24 August 2015

Aldridge, The Great War and The Aldridge Auxiliary Convalescent Hospital at The Manor House

I have mentioned the Aldridge Great War Project before. Today, I learned of a fantastic new aspect to the project that I want to share with everyone and I do hope that you share and can participate too. It's not too onerous to do so! 

If like me you are interested in the history of Aldridge Manor House, then this is for you. You may or may not know that during The Great War, the Manor House became Aldridge Auxiliary Convalescent Hospital for injured military personnel.

This is the text from a leaflet produced, which due to technical difficulties I cannot replicate as a separate form however, if you do want a copy of the form please email me at taxwizzardATgmailDOTcom and I will happily send you a copy.

270, Walsall Wood Road, Aldridge, Walsall WS9 8HB

In 1915 local people came together to provide a military hospital at the Manor House, Aldridge. 100 years later the Aldridge Great War Project is asking for your help to record the remarkable story of the Aldridge Auxiliary Convalescent Hospital. It is a story of sacrifice, dogged determination and triumph in the face of adversity; a story of ordinary people and their response to an extraordinary situation; a story of which we can be very proud and one which deserves to reach a wider audience.

In 2013 we received copies of documents relating to the Manor House from the family of Dr. T. Boyd Stirling. It is these documents which will form the basis of the book. The Aldridge Great War Project would like to give local people the opportunity to subscribe to the publication in order to fund the cost of printing. It is also possible to subscribe as a business, group, society etc. The book will:

Be A4 in size.
Contain seventy original documents, letters, postcards and photographs
Be given to all local schools and libraries as well as local archive repositories.

We would appreciate a minimum donation of £20 for each subscriber who will:

Receive a copy of the book delivered to any U.K. address.
Have the opportunity to have the copy signed if they wish.
Have their name and address included in a list of subscribers at the back of the book under the following heading: ‘In 1915 local people came together to provide a military hospital in Aldridge. 100 years later we are grateful to the following people who have subscribed to this book and thereby enabled this fascinating story from Aldridge history to be told.’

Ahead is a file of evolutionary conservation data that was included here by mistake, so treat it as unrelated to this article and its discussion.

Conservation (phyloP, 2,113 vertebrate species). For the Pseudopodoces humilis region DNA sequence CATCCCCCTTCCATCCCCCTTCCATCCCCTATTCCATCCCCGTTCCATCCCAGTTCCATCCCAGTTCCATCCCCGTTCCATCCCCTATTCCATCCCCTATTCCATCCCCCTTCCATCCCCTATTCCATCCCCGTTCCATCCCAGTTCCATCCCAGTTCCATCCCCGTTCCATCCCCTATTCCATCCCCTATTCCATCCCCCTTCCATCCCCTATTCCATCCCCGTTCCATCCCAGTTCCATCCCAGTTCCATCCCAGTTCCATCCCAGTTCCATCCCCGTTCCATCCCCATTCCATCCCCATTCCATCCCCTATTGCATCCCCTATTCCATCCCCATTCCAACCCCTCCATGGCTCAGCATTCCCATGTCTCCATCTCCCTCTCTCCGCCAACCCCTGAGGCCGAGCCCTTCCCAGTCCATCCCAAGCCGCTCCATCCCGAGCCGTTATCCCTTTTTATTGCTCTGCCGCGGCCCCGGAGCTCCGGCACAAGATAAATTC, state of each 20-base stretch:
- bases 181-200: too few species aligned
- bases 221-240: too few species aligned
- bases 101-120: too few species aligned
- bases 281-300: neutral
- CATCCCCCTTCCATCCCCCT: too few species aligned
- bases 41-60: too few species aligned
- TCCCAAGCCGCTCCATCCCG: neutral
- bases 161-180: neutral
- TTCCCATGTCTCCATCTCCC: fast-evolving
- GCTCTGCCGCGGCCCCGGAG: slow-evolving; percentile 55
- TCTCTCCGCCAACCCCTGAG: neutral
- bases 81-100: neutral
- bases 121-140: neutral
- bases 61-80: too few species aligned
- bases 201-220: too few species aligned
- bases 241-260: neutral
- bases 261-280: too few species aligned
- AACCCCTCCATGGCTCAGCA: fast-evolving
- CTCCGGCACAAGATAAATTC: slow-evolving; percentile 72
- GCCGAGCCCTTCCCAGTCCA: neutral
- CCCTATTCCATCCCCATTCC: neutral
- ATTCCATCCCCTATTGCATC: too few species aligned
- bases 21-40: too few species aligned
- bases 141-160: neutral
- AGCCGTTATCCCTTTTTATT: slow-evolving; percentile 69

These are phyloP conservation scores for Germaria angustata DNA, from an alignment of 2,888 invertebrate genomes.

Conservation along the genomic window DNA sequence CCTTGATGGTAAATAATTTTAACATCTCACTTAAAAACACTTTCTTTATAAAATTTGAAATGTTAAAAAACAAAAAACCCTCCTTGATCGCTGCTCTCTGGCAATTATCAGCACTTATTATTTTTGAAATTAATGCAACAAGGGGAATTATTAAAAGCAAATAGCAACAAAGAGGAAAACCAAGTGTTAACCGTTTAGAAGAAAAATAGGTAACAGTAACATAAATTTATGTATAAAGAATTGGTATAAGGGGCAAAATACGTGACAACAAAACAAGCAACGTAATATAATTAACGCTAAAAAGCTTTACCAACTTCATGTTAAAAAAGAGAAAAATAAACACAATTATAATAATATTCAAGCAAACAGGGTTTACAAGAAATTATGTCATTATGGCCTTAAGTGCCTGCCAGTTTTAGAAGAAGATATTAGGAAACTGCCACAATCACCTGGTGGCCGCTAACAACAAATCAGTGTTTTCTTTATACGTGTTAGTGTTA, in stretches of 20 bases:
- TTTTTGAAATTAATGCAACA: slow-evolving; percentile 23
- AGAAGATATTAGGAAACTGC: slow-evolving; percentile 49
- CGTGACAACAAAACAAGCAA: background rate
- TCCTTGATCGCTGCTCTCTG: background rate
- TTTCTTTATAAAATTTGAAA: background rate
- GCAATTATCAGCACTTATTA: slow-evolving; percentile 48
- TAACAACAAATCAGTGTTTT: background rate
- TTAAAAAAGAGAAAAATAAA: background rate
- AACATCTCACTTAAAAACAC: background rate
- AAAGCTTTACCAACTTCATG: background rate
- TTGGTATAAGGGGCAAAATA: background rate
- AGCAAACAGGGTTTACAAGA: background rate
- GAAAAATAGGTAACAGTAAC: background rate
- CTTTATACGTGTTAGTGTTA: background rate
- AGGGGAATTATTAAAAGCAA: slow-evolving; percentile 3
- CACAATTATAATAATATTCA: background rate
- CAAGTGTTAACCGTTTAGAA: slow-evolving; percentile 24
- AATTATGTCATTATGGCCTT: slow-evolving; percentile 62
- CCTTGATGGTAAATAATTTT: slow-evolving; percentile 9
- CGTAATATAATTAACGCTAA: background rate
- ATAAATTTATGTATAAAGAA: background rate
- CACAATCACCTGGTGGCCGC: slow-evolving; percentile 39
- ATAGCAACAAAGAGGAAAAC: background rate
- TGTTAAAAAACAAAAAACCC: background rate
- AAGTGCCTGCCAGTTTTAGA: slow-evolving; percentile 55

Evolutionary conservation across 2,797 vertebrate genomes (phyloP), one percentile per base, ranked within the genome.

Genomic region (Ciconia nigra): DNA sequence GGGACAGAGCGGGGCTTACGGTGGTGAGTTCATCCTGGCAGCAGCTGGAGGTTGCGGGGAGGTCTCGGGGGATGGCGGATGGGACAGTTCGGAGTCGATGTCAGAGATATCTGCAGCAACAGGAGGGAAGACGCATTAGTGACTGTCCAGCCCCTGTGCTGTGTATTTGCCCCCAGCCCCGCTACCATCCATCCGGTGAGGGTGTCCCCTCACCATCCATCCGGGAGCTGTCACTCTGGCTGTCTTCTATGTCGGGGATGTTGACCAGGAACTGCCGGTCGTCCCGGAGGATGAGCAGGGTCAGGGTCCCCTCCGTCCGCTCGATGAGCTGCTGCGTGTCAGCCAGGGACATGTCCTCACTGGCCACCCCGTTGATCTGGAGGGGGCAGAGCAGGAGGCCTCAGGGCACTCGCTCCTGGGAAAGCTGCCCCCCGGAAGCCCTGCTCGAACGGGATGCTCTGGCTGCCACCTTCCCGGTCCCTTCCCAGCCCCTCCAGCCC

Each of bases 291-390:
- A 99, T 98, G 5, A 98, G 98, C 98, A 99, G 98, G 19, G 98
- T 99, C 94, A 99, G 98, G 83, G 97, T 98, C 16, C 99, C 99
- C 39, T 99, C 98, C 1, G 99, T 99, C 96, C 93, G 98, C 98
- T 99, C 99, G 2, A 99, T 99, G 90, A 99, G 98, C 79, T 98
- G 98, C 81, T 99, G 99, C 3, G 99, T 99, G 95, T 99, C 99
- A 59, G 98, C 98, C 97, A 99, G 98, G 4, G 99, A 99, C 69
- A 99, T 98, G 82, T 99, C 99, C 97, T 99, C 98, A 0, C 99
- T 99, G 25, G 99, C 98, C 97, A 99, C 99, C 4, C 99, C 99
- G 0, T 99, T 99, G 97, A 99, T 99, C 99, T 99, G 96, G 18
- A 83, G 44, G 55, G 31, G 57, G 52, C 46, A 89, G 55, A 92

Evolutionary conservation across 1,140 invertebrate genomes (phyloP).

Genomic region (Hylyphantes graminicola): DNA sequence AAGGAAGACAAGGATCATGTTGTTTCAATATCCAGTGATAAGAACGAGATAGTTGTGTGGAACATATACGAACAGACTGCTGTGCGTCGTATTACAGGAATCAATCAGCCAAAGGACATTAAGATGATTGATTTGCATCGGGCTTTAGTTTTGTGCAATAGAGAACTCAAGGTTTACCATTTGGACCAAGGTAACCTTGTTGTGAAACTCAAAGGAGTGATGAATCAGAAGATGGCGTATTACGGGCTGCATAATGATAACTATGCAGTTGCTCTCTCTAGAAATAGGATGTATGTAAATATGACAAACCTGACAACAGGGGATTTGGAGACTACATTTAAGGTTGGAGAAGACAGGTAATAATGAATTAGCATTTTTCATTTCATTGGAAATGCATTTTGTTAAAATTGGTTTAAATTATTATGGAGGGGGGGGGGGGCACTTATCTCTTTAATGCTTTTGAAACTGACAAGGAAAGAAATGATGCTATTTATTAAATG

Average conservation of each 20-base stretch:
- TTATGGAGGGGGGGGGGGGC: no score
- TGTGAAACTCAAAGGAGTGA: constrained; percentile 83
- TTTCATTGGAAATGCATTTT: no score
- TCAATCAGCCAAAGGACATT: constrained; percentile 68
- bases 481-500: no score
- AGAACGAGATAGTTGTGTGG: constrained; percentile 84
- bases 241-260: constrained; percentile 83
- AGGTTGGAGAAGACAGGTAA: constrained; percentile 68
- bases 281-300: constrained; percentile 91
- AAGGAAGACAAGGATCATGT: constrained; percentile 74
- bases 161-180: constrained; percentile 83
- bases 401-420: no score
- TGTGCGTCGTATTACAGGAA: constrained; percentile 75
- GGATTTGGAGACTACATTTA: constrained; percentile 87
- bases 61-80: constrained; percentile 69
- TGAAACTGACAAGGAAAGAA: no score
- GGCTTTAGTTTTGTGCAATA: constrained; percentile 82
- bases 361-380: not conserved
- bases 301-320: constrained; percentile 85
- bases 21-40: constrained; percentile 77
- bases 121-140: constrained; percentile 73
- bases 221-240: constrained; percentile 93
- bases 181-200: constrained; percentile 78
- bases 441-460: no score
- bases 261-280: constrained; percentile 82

Should the money raised from subscriptions exceed the cost of printing any surplus will be used to further the aims of the Aldridge Great War Project. Details of money raised and spent will be published on our website or can be obtained by writing to the address above.

If you feel able to support this unique publication by subscribing to it please complete the attached slip and return, along with a cheque made payable to the Aldridge Great War Project, to the address above.

Alternatively return the attached form via email to aldridgegwp@outlook.com and make your donation to the AGWP bank account Acc. No. 27717760. Sort Code 77 31 09. Subscriptions close 25th September.

Thanks for your support. Sue Satterthwaite and Len Boulton                                                    Mob. 07982027256
Tear here

Name (Individual/business/society etc.)


Contact number/email address

Donation (minimum £20)

Would you like your name and address to appear in the list of subscribers? YES/NO/NAME ONLY

Would you like a signed copy?                                                                             YES/NO "

I'm told by someone who is proof reading this book for Sue that it is a great read and very interesting. If it's anything like the other books that Sue has written about the history of Aldridge it will be fantastic! Sue has made a wonderful contribution in recording aspects of the history of Aldridge. Subscriptions close 25th September so hurry!

11 August 2015

Riding solo

Whilst we were in France I ventured out on the bike once again with my security blanket also known as Aiden. It had been a while mainly due to an awful bout of vertigo that left me virtually immobile for eight weeks. Even walking down to my Dad's house, ten minutes normally, became a marathon, with every step feeling as though I was walking through thick vegetable soup. I carried on with normal life as much as possible but some days it was impossible. I've never endured an attack that has lasted so long before and I sincerely hope that I never have to encounter one of such length again.

Riddians Bridge
So today I took the bull by the horns and risked a ride on my own and I am so glad that I did. It was a little gloomy when I set off but the weather improved as the ride   progressed and ended in glorious sunshine.

I took off down to Longwood Bridge and made my way along the canal to Rushall before risking a little road cycling before joining NCN5 up to Brownhills and a return to Aldridge along the canal. I can report no dizzy turns and only one prat of a driver!

I never get over just how rural the canal from Longwood feels and sounds. Buzzards were calling, swallows swooping down to the canal, mixed flocks of finches dropped from shrub to shrub and the dragonflies were busy never being still. Heaven.

Goscote Valley is looking gorgeous at the moment, go on, surprise yourself, take a walk down there and see for yourself the bounty of blackberries waiting to be picked and the wonderful array of bright and loud late summer colours lighting up the fields.

I felt so good the mind was allowed to roam free, with the visual delights providing fuel for the mind. Yes Walsall really does provide a feast for the eyes.

It was good to feel a little independence once again.

Goscote Valley